6. 6. Projected Climate Data of Nepal RCM Climate Variable Data Period GCM SRES Family Resolution Source PRECIS Rainfall (mm), Temperature (⁰C) (Min and Max), Relative Humidity, Wind Speed, Solar Radiation, & Other 1970-2000 (Baseline), 2030-2060 (Projected) HadCM3Q0, ECHAM5 A1B 20 km DHM RegCM4 1960-1990 (Baseline), 2030-2060 (Projected) ECHAM4 A2 20 km ECHAM5 A1B WRF 1970-2000 (Baseline) 2030-2060 (Projected) Era40, CCSM3, ECHAM5, GFDL-V2, HadCM3 A1B 12 km Source: ADB/DHM/ADPC
    7. 7. Projected Mean Annual Climatic Variables  3 RCMs (WRF, RegCM4 and PRECIS) for all scenarios from A1B….  grey lines: HadCM3Q0, ECHAM05, CCSM3, GFDL-V2, and HadCM3…  mean as black line representing scenario A1B … ... red line represents scenario A2: ECHAM04….. Precipitation Maximum Temperature Minimum Temperature Source: ADB/DHM/ADPC
    8. 8. Change of Annual Mean Precipitation (mm) (2030-2060) Source: ADB/DHM/ADPC
    9. 9. Change of Annual Mean Maximum Daily Temperature ( C) (2030-2060) Source: ADB/DHM/ADPC
    10. 10. Change of Annual Mean Minimum Daily Temperature ( C) (2030-2060) Source: ADB/DHM/ADPC
    11. 11. Change in Monsoon (JJAS) Rainfall WRF-ECHAM5 WRF-GFDL-V2 WRF-HADCM3 PRECIS-HadCM3Q0 RegCM4-ECHAM5 WRF-CCSM3 SRES Family – A1B Source: IWMI
    12. 12. Change in Monsoon (JJAS) Max. Temperature WRF-ECHAM5 WRF-GFDL-V2 WRF-HADCM3 PRECIS-HadCM3Q0 RegCM4-ECHAM5 WRF-CCSM3 SRES Family – A1B Source: IWMI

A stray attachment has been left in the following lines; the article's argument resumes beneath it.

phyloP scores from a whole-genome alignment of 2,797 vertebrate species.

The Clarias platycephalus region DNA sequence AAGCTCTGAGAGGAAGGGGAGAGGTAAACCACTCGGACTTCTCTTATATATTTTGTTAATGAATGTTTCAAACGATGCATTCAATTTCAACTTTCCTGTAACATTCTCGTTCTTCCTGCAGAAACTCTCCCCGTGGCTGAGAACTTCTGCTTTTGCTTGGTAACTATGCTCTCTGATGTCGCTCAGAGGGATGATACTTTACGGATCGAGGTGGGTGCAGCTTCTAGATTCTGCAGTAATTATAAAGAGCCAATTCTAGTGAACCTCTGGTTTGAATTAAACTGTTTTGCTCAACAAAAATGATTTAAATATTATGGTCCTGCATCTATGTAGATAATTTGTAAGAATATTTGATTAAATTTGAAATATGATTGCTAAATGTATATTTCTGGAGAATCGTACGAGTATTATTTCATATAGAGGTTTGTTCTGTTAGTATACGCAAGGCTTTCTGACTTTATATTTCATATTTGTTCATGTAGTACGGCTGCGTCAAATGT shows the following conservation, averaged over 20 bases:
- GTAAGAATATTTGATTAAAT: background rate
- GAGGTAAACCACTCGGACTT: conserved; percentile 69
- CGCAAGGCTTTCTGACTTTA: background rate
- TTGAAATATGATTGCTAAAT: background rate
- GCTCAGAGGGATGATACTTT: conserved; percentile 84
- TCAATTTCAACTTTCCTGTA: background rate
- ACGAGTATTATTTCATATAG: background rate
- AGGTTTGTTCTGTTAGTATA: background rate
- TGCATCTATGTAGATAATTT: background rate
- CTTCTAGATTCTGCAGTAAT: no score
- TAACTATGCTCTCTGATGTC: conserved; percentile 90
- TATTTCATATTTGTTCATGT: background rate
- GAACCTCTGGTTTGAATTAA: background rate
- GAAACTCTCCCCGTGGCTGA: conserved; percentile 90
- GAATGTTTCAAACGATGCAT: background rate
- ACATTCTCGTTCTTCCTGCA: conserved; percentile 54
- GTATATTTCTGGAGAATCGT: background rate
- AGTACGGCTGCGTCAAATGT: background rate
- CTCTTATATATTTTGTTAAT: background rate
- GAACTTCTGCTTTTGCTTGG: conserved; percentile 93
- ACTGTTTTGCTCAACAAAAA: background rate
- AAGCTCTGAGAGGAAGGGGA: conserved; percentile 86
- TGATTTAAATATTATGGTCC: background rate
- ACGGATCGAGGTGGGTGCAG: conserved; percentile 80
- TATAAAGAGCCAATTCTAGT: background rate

13. 13. Example of Hydrological Modeling: West Seti River Sub- basin of Nepal - Located at Far Western Region of Nepal - Catchment Area: 7,438 km2 - Elevation : 314 m to 7043 m (2505 m) - Annual Rainfall: 1921 mm - > 75 % Rainfall occurs only in monsoon Source: IWMI
    14. 14. Agro-Hydrological Model: Soil Water Assessment Tool (SWAT) Source: SWAT Document
    15. 15. Precipitation (2031-2060) Percentage Change in Water Balance (-13% to +40%) (+6% to +45%) (-36% to 0%) (-19% to +25%) Actual ET (2031-2060) (-39% to +122%) (-29% to +108%) (-30% to +75%) (-42% to +50%) Source:IWMI
    16. 16. Percentage Change in Water Balance Total Flow Volume (2031-2060) (-74% to +736%) (-94% to +714%) (-96% to +475%) (-67% to +939%) Net Water Yield (2031-2060) (-68% to +64%) (-68% to +66%) (-80% to +15%) (-76% to +22%) Source:IWMI
    17. 17. Thank you !!! Acknowledgement Dr. Luna Bharati Senior Researcher International Water Management Institute (IMWI) Dr. Stephen Dery Associate Professor University of Northern British Columbia (UNBC) Climate Science Informal Seminar (CSIS) University of Northern British Columbia (UNBC)
    18. 18. Potential Issues to Discuss?  What are the potential sources of uncertainty?  Is it due to Model resolution?  Is physics missing for such discrepancies?  Is it a problem to capture monsoon well?  Is this a common problem of the world? What is a scenario in Canada?  What can be done to improve the climate model to fit into the Himalayan regions?  Is there any improvement in IPCC AR5 that can address the orographic effects of the mountain?

    ×